2016 marks the tenth and last Lent in which from this pulpit we engage the Calvinist tradition.  Over the next decade, beginning Lent 2017, the Marsh pulpit, a traditionally Methodist one, will turn left, not right, toward Rome not Geneva, and we will preach with, and learn from the Roman Catholic tradition, so important in the last 200 years in New England, and some of its great divines including Teresa of Avila, John of the Cross, Ignatius of Loyola, Erasmus, Hans Kung, Karl Rahner, and others, one per year.  Perhaps you will suggest a name or two, not from Geneva, but from Rome?

Calvin Interpreting Luke (1)

Let us listen, now, to John Calvin interpreting today’s Gospel, Luke 13: 1-9.   In brief, we might judge, his interpretation, utterly typical of his work on the whole, is both right and wrong, both true and false.  First true, second false.

First, Calvin rightly and directly applies the passage to our self-concern, wherein we tend to be more self-centered than centered selves.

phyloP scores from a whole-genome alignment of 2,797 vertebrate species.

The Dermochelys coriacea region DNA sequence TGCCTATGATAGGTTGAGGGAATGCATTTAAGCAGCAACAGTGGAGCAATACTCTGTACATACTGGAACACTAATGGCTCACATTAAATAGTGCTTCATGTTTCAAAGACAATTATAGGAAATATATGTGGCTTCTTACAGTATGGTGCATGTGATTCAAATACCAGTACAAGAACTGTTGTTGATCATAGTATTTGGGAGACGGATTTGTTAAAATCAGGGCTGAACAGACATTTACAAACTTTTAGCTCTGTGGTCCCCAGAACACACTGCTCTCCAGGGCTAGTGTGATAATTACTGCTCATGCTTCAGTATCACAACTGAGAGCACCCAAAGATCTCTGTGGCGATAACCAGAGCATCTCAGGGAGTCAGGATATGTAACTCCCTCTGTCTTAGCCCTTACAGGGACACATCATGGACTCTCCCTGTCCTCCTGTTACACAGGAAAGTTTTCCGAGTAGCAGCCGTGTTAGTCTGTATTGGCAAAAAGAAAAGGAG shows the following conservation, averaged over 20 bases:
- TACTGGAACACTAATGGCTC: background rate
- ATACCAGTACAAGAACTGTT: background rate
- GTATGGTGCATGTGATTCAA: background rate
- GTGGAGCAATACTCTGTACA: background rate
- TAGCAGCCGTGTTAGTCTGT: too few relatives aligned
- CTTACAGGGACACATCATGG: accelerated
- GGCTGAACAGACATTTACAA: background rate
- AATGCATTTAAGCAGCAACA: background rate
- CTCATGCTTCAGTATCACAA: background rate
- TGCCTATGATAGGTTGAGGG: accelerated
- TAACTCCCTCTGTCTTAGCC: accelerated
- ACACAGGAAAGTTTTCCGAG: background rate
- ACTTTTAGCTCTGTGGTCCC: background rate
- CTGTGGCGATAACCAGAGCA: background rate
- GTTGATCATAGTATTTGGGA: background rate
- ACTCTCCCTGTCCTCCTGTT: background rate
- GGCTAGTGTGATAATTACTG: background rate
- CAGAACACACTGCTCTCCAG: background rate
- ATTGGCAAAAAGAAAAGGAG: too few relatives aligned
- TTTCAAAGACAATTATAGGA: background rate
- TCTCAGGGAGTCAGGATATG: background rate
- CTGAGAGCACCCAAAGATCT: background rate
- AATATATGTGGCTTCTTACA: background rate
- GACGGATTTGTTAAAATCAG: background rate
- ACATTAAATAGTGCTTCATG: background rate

Calvin: “The chief value of this passage springs from the fact that we suffer from the almost inborn disease of over-strict and severe critics of others while approving of our own sins…Whoever is not shaken by God’s hand sleeps soundly in his sins as if God were favorable and propitious to him…(Commentaries, loc. cit.)

Calvin judges, rightly, that we do not easily sympathize with others’ hurt.  We sleep.  We sleep in our sins, unless somehow roused.  This gradual awakening to random hurt is at the very heart of young adulthood, and at the very heart of a college education.